Tatem works closely with designer Ryan Smith, better known as Diesel. Together they can make a bat in a few days or weeks, depending on the project. A company that produced about 20 percent of the bats used on opening day last season may produce 100 or more bats for special events such as player weekend, the league’s annual showcase. When artists work on bats for 72 hours straight without sleeping, it can create a timing problem.
When Diesel was doing the Home Run Derby and the Players Weekend [beats], sometimes you didn’t know who would be at the Derby until the last minute, Tatem said. So you have no choice but to stay up all night.
Victus Sports artist Bruce Tatem at work airbrushing a custom bat. Adam Hribar/JTWO
One of the group’s most recent projects is Tatis custom wood, following its breakthrough in 2020.
We weren’t 100 percent sure how we were going to convey that, Tatham said. We just knew we wanted to build a racket. It will be a limited edition of Tatis. When I expressed these ideas, one of the guys said: Can you put blonde dreadlocks on a bat? I didn’t say anything, but it stuck in my head and I went home that night with the words: You know what? I think I want to do Tatis’s battle face.
As usual Tatem put the design on the computer and calculated the right measurements for the portrait before starting the airbrushing. Using the image of Tatis, he drew an image of the player on the bat, then printed stencils and airbrushed the smaller parts. From there, the bat went to the paint crew, who finished the bat before sending a special project to the Padres’ shortstop.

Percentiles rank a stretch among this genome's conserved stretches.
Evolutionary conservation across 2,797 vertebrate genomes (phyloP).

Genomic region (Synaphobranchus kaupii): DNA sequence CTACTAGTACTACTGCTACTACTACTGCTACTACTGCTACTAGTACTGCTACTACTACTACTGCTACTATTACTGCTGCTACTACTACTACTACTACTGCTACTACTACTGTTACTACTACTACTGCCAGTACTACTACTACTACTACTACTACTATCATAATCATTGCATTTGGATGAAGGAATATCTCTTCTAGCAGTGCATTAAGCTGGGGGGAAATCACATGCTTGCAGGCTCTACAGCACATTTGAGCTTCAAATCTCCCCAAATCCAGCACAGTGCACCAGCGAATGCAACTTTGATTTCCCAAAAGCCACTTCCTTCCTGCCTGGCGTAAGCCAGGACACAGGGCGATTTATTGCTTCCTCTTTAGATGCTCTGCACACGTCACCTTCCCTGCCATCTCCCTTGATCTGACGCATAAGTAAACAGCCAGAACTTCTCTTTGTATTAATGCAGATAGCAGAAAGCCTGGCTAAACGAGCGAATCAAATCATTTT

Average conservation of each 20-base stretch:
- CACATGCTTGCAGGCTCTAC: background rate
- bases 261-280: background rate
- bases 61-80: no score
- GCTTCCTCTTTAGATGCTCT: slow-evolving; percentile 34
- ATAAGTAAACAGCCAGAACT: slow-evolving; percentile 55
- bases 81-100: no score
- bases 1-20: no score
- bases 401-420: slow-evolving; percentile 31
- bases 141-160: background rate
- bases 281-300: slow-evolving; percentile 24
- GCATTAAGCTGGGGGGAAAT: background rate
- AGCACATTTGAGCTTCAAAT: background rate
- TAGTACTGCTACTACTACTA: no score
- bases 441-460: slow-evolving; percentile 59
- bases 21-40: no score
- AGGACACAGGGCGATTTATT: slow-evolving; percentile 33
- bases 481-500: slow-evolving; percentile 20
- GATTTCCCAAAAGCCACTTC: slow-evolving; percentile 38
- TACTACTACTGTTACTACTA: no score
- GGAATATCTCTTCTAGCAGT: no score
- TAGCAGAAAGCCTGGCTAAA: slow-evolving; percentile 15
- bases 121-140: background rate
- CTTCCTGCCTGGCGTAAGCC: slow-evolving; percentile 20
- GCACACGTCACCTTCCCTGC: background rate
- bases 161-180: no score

When [Tatem] first came out, we first decided, hey, now we have the ability to not only make crazy colors and dive bats, but now we can actually make art with bats, and I think that’s the direction we’re going now, and I think that’s one of the things we want to make a trophy out of, to be the best at that, says Victus Sports CEO Jared Smith. We want to keep pushing the boundaries, so that no one can catch up with us, because you’ll see other companies doing more and more of what we do, and we’re excited about that.
Victus Sports’ bat designs range from MLB players and mascots … Two pencils? Thank you, Victus Sports.
The company hopes to bring bat design into the big leagues, but the work will be limited to social media posts, special events and bat training – for now.
MLB Rule 3.02(d) states that colored bats may not be used in professional play unless approved by the rules committee, but the rules must be broken – even if the league tries to stop the trend before it has even started.